Women's autonomy and subjective well-being: How gender norms shape the impact of self-help groups in Odisha, India
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Number of pages
SourceFeminist Economics, 20, 3, (2014), pp. 103-135
Article / Letter to editor
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SW OZ RSCR CAOS
SubjectAnthropology and Development Studies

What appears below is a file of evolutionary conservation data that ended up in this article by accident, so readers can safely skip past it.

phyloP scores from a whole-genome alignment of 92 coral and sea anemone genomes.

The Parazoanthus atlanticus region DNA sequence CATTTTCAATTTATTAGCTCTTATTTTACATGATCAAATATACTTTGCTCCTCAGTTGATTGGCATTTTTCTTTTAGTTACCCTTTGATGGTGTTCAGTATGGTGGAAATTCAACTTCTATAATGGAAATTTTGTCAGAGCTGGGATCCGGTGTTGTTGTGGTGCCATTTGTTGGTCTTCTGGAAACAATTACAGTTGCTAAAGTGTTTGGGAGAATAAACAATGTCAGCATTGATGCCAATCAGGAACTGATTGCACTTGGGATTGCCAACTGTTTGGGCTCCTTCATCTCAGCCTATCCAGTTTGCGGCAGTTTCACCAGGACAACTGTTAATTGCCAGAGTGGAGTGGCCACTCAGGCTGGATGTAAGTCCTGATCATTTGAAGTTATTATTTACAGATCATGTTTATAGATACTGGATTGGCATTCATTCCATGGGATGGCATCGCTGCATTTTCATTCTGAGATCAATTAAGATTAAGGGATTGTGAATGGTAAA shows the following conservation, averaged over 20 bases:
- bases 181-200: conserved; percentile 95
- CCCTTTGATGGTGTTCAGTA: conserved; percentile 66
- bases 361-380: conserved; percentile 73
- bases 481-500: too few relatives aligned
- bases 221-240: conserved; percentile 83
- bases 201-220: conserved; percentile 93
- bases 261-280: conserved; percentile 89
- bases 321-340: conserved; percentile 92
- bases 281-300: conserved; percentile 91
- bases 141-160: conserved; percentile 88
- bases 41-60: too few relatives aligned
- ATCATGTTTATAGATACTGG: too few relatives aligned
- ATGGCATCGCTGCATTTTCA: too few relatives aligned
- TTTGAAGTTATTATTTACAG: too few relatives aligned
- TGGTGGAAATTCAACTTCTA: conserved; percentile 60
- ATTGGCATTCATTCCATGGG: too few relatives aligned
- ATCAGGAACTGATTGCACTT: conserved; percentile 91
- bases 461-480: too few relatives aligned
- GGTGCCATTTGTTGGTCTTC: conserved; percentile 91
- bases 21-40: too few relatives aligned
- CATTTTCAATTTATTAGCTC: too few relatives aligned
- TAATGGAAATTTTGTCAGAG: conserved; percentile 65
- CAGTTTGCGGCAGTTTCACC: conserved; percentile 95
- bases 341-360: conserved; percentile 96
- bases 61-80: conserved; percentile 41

This paper presents impact estimates of women's self-help group (SHG) membership on subjective well-being in Odisha, India, using 2008 survey data in a quasi-experimental design. It finds that, while there is evidence of a positive impact of SHG membership on women's autonomy, on average, SHG membership does not affect subjective well-being. However, results also reveal that for members living in communities with relatively conservative gender norms among nonmembers, subjective well-being is notably lower. The authors interpret this finding as evidence that these SHG members feel a loss of identity - a problem that looms larger when women's enhanced autonomy implies a stronger violation of gender norms at the community level. In these communities, social-sanctioning mechanisms contribute to a negative impact of women's SHGs on subjective well-being, as evidenced by qualitative accounts of women's empowerment trajectories in the research area.
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